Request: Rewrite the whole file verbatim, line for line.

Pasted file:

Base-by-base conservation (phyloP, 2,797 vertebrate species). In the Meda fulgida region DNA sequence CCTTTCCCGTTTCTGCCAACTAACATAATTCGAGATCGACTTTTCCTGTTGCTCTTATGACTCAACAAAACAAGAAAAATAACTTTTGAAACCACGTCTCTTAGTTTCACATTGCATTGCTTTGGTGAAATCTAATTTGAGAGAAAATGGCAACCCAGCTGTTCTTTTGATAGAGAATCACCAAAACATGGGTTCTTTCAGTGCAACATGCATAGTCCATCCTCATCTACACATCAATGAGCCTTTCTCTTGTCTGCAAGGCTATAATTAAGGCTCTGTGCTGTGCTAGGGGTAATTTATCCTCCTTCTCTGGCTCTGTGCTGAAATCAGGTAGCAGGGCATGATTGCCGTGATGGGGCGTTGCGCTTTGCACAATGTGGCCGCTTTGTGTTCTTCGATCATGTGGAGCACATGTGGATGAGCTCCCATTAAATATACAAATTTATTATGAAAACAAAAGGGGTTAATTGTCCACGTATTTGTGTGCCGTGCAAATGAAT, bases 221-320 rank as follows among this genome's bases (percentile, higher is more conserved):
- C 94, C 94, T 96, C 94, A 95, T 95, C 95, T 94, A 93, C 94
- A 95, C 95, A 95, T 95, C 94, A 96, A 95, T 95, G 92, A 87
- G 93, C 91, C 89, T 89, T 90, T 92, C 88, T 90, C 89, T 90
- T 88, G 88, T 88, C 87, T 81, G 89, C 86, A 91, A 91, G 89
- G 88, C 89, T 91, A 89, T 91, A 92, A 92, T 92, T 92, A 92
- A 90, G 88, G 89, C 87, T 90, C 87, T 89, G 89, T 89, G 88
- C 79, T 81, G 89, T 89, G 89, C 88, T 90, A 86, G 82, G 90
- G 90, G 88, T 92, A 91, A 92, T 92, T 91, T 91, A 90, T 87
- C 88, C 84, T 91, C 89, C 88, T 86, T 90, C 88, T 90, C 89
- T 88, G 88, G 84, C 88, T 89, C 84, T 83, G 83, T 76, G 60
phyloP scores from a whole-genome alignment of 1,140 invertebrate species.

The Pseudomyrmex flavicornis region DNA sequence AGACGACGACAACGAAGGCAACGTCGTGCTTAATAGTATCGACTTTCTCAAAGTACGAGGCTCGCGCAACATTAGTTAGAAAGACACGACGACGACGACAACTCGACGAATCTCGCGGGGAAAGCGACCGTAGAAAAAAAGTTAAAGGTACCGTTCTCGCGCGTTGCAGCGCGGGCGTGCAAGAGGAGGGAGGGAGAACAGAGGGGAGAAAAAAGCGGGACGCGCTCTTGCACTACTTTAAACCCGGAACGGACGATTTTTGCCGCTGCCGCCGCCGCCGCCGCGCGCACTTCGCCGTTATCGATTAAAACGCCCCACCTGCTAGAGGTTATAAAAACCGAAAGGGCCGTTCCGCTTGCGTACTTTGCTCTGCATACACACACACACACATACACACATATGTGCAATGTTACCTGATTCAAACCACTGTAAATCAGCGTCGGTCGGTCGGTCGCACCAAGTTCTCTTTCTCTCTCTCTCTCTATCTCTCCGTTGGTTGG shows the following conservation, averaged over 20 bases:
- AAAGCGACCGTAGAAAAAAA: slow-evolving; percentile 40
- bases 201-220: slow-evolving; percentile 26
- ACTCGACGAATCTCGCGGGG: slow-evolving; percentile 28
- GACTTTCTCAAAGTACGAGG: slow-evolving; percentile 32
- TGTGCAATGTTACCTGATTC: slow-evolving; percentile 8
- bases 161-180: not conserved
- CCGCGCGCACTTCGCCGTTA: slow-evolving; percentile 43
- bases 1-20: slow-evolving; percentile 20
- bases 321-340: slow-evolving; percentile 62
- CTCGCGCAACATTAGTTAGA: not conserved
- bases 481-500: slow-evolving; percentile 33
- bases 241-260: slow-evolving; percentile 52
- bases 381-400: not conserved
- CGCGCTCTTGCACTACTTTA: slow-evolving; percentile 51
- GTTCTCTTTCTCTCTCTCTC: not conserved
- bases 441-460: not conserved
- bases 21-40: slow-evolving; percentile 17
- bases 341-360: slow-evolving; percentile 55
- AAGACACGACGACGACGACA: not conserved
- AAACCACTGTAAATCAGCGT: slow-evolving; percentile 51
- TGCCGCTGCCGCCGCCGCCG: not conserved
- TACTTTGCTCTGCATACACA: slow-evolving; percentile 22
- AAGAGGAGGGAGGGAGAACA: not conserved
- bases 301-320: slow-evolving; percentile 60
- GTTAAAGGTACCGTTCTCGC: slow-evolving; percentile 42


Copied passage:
Base-by-base conservation (phyloP, 2,797 vertebrate species). In the Meda fulgida region DNA sequence CCTTTCCCGTTTCTGCCAACTAACATAATTCGAGATCGACTTTTCCTGTTGCTCTTATGACTCAACAAAACAAGAAAAATAACTTTTGAAACCACGTCTCTTAGTTTCACATTGCATTGCTTTGGTGAAATCTAATTTGAGAGAAAATGGCAACCCAGCTGTTCTTTTGATAGAGAATCACCAAAACATGGGTTCTTTCAGTGCAACATGCATAGTCCATCCTCATCTACACATCAATGAGCCTTTCTCTTGTCTGCAAGGCTATAATTAAGGCTCTGTGCTGTGCTAGGGGTAATTTATCCTCCTTCTCTGGCTCTGTGCTGAAATCAGGTAGCAGGGCATGATTGCCGTGATGGGGCGTTGCGCTTTGCACAATGTGGCCGCTTTGTGTTCTTCGATCATGTGGAGCACATGTGGATGAGCTCCCATTAAATATACAAATTTATTATGAAAACAAAAGGGGTTAATTGTCCACGTATTTGTGTGCCGTGCAAATGAAT, bases 221-320 rank as follows among this genome's bases (percentile, higher is more conserved):
- C 94, C 94, T 96, C 94, A 95, T 95, C 95, T 94, A 93, C 94
- A 95, C 95, A 95, T 95, C 94, A 96, A 95, T 95, G 92, A 87
- G 93, C 91, C 89, T 89, T 90, T 92, C 88, T 90, C 89, T 90
- T 88, G 88, T 88, C 87, T 81, G 89, C 86, A 91, A 91, G 89
- G 88, C 89, T 91, A 89, T 91, A 92, A 92, T 92, T 92, A 92
- A 90, G 88, G 89, C 87, T 90, C 87, T 89, G 89, T 89, G 88
- C 79, T 81, G 89, T 89, G 89, C 88, T 90, A 86, G 82, G 90
- G 90, G 88, T 92, A 91, A 92, T 92, T 91, T 91, A 90, T 87
- C 88, C 84, T 91, C 89, C 88, T 86, T 90, C 88, T 90, C 89
- T 88, G 88, G 84, C 88, T 89, C 84, T 83, G 83, T 76, G 60
phyloP scores from a whole-genome alignment of 1,140 invertebrate species.

The Pseudomyrmex flavicornis region DNA sequence AGACGACGACAACGAAGGCAACGTCGTGCTTAATAGTATCGACTTTCTCAAAGTACGAGGCTCGCGCAACATTAGTTAGAAAGACACGACGACGACGACAACTCGACGAATCTCGCGGGGAAAGCGACCGTAGAAAAAAAGTTAAAGGTACCGTTCTCGCGCGTTGCAGCGCGGGCGTGCAAGAGGAGGGAGGGAGAACAGAGGGGAGAAAAAAGCGGGACGCGCTCTTGCACTACTTTAAACCCGGAACGGACGATTTTTGCCGCTGCCGCCGCCGCCGCCGCGCGCACTTCGCCGTTATCGATTAAAACGCCCCACCTGCTAGAGGTTATAAAAACCGAAAGGGCCGTTCCGCTTGCGTACTTTGCTCTGCATACACACACACACACATACACACATATGTGCAATGTTACCTGATTCAAACCACTGTAAATCAGCGTCGGTCGGTCGGTCGCACCAAGTTCTCTTTCTCTCTCTCTCTCTATCTCTCCGTTGGTTGG shows the following conservation, averaged over 20 bases:
- AAAGCGACCGTAGAAAAAAA: slow-evolving; percentile 40
- bases 201-220: slow-evolving; percentile 26
- ACTCGACGAATCTCGCGGGG: slow-evolving; percentile 28
- GACTTTCTCAAAGTACGAGG: slow-evolving; percentile 32
- TGTGCAATGTTACCTGATTC: slow-evolving; percentile 8
- bases 161-180: not conserved
- CCGCGCGCACTTCGCCGTTA: slow-evolving; percentile 43
- bases 1-20: slow-evolving; percentile 20
- bases 321-340: slow-evolving; percentile 62
- CTCGCGCAACATTAGTTAGA: not conserved
- bases 481-500: slow-evolving; percentile 33
- bases 241-260: slow-evolving; percentile 52
- bases 381-400: not conserved
- CGCGCTCTTGCACTACTTTA: slow-evolving; percentile 51
- GTTCTCTTTCTCTCTCTCTC: not conserved
- bases 441-460: not conserved
- bases 21-40: slow-evolving; percentile 17
- bases 341-360: slow-evolving; percentile 55
- AAGACACGACGACGACGACA: not conserved
- AAACCACTGTAAATCAGCGT: slow-evolving; percentile 51
- TGCCGCTGCCGCCGCCGCCG: not conserved
- TACTTTGCTCTGCATACACA: slow-evolving; percentile 22
- AAGAGGAGGGAGGGAGAACA: not conserved
- bases 301-320: slow-evolving; percentile 60
- GTTAAAGGTACCGTTCTCGC: slow-evolving; percentile 42